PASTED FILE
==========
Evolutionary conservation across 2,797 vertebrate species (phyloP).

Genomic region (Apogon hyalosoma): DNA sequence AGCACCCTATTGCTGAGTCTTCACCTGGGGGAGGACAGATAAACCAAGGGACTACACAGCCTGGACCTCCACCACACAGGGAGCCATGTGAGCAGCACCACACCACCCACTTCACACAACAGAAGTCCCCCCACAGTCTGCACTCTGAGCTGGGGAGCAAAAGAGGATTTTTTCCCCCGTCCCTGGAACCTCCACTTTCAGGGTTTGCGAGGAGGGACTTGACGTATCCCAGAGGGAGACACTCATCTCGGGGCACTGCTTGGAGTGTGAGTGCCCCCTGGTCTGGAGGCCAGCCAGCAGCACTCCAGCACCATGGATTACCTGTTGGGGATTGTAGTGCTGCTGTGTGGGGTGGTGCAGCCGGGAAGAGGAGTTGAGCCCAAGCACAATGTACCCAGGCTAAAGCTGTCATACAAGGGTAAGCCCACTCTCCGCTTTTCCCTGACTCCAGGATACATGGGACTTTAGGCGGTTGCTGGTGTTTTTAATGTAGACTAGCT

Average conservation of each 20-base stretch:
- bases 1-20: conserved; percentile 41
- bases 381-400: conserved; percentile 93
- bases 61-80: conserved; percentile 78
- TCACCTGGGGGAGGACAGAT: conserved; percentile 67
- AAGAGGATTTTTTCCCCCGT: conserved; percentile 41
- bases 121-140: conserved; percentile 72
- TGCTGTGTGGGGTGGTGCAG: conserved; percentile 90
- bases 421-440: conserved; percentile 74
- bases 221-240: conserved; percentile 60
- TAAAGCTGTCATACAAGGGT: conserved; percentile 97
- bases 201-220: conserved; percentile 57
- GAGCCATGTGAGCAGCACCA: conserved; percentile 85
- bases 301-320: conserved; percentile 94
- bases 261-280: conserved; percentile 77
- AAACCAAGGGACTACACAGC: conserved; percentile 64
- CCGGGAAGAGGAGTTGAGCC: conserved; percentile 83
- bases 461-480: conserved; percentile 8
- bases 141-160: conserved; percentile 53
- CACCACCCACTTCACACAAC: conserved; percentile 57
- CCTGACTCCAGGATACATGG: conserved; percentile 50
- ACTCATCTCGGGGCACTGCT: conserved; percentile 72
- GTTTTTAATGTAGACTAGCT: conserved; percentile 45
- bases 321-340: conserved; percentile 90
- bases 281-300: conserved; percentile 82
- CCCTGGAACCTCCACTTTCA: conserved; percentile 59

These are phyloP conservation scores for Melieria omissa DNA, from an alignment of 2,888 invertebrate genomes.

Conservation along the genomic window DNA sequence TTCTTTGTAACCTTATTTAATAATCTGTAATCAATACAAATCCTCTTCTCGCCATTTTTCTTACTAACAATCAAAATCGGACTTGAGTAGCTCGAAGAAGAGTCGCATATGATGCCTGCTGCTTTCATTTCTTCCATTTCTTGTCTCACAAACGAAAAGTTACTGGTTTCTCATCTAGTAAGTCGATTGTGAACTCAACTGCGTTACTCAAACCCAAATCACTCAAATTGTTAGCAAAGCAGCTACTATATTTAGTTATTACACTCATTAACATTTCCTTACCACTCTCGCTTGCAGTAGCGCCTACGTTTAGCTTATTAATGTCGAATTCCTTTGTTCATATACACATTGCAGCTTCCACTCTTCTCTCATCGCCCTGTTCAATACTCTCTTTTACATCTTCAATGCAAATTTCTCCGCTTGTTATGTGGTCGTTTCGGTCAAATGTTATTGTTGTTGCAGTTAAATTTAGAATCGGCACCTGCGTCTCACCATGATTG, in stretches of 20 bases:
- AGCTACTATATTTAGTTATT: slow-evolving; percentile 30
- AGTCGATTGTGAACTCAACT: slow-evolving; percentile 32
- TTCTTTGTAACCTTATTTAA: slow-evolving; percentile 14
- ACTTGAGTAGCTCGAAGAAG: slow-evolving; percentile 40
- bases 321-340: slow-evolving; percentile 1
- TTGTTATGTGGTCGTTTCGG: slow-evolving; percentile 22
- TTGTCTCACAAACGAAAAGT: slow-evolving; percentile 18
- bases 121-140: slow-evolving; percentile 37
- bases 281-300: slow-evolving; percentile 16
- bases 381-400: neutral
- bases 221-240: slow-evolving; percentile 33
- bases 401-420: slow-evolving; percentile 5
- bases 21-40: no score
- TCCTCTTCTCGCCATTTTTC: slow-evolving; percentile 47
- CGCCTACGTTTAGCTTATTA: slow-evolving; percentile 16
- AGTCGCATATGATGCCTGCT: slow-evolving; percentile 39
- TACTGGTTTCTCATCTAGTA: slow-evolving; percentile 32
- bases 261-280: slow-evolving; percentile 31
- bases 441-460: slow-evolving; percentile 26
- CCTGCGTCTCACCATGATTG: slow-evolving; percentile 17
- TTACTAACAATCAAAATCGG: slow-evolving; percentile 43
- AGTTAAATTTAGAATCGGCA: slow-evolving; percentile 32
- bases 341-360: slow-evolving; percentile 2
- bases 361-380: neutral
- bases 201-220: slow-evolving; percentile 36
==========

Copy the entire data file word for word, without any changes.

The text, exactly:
Evolutionary conservation across 2,797 vertebrate species (phyloP).

Genomic region (Apogon hyalosoma): DNA sequence AGCACCCTATTGCTGAGTCTTCACCTGGGGGAGGACAGATAAACCAAGGGACTACACAGCCTGGACCTCCACCACACAGGGAGCCATGTGAGCAGCACCACACCACCCACTTCACACAACAGAAGTCCCCCCACAGTCTGCACTCTGAGCTGGGGAGCAAAAGAGGATTTTTTCCCCCGTCCCTGGAACCTCCACTTTCAGGGTTTGCGAGGAGGGACTTGACGTATCCCAGAGGGAGACACTCATCTCGGGGCACTGCTTGGAGTGTGAGTGCCCCCTGGTCTGGAGGCCAGCCAGCAGCACTCCAGCACCATGGATTACCTGTTGGGGATTGTAGTGCTGCTGTGTGGGGTGGTGCAGCCGGGAAGAGGAGTTGAGCCCAAGCACAATGTACCCAGGCTAAAGCTGTCATACAAGGGTAAGCCCACTCTCCGCTTTTCCCTGACTCCAGGATACATGGGACTTTAGGCGGTTGCTGGTGTTTTTAATGTAGACTAGCT

Average conservation of each 20-base stretch:
- bases 1-20: conserved; percentile 41
- bases 381-400: conserved; percentile 93
- bases 61-80: conserved; percentile 78
- TCACCTGGGGGAGGACAGAT: conserved; percentile 67
- AAGAGGATTTTTTCCCCCGT: conserved; percentile 41
- bases 121-140: conserved; percentile 72
- TGCTGTGTGGGGTGGTGCAG: conserved; percentile 90
- bases 421-440: conserved; percentile 74
- bases 221-240: conserved; percentile 60
- TAAAGCTGTCATACAAGGGT: conserved; percentile 97
- bases 201-220: conserved; percentile 57
- GAGCCATGTGAGCAGCACCA: conserved; percentile 85
- bases 301-320: conserved; percentile 94
- bases 261-280: conserved; percentile 77
- AAACCAAGGGACTACACAGC: conserved; percentile 64
- CCGGGAAGAGGAGTTGAGCC: conserved; percentile 83
- bases 461-480: conserved; percentile 8
- bases 141-160: conserved; percentile 53
- CACCACCCACTTCACACAAC: conserved; percentile 57
- CCTGACTCCAGGATACATGG: conserved; percentile 50
- ACTCATCTCGGGGCACTGCT: conserved; percentile 72
- GTTTTTAATGTAGACTAGCT: conserved; percentile 45
- bases 321-340: conserved; percentile 90
- bases 281-300: conserved; percentile 82
- CCCTGGAACCTCCACTTTCA: conserved; percentile 59

These are phyloP conservation scores for Melieria omissa DNA, from an alignment of 2,888 invertebrate genomes.

Conservation along the genomic window DNA sequence TTCTTTGTAACCTTATTTAATAATCTGTAATCAATACAAATCCTCTTCTCGCCATTTTTCTTACTAACAATCAAAATCGGACTTGAGTAGCTCGAAGAAGAGTCGCATATGATGCCTGCTGCTTTCATTTCTTCCATTTCTTGTCTCACAAACGAAAAGTTACTGGTTTCTCATCTAGTAAGTCGATTGTGAACTCAACTGCGTTACTCAAACCCAAATCACTCAAATTGTTAGCAAAGCAGCTACTATATTTAGTTATTACACTCATTAACATTTCCTTACCACTCTCGCTTGCAGTAGCGCCTACGTTTAGCTTATTAATGTCGAATTCCTTTGTTCATATACACATTGCAGCTTCCACTCTTCTCTCATCGCCCTGTTCAATACTCTCTTTTACATCTTCAATGCAAATTTCTCCGCTTGTTATGTGGTCGTTTCGGTCAAATGTTATTGTTGTTGCAGTTAAATTTAGAATCGGCACCTGCGTCTCACCATGATTG, in stretches of 20 bases:
- AGCTACTATATTTAGTTATT: slow-evolving; percentile 30
- AGTCGATTGTGAACTCAACT: slow-evolving; percentile 32
- TTCTTTGTAACCTTATTTAA: slow-evolving; percentile 14
- ACTTGAGTAGCTCGAAGAAG: slow-evolving; percentile 40
- bases 321-340: slow-evolving; percentile 1
- TTGTTATGTGGTCGTTTCGG: slow-evolving; percentile 22
- TTGTCTCACAAACGAAAAGT: slow-evolving; percentile 18
- bases 121-140: slow-evolving; percentile 37
- bases 281-300: slow-evolving; percentile 16
- bases 381-400: neutral
- bases 221-240: slow-evolving; percentile 33
- bases 401-420: slow-evolving; percentile 5
- bases 21-40: no score
- TCCTCTTCTCGCCATTTTTC: slow-evolving; percentile 47
- CGCCTACGTTTAGCTTATTA: slow-evolving; percentile 16
- AGTCGCATATGATGCCTGCT: slow-evolving; percentile 39
- TACTGGTTTCTCATCTAGTA: slow-evolving; percentile 32
- bases 261-280: slow-evolving; percentile 31
- bases 441-460: slow-evolving; percentile 26
- CCTGCGTCTCACCATGATTG: slow-evolving; percentile 17
- TTACTAACAATCAAAATCGG: slow-evolving; percentile 43
- AGTTAAATTTAGAATCGGCA: slow-evolving; percentile 32
- bases 341-360: slow-evolving; percentile 2
- bases 361-380: neutral
- bases 201-220: slow-evolving; percentile 36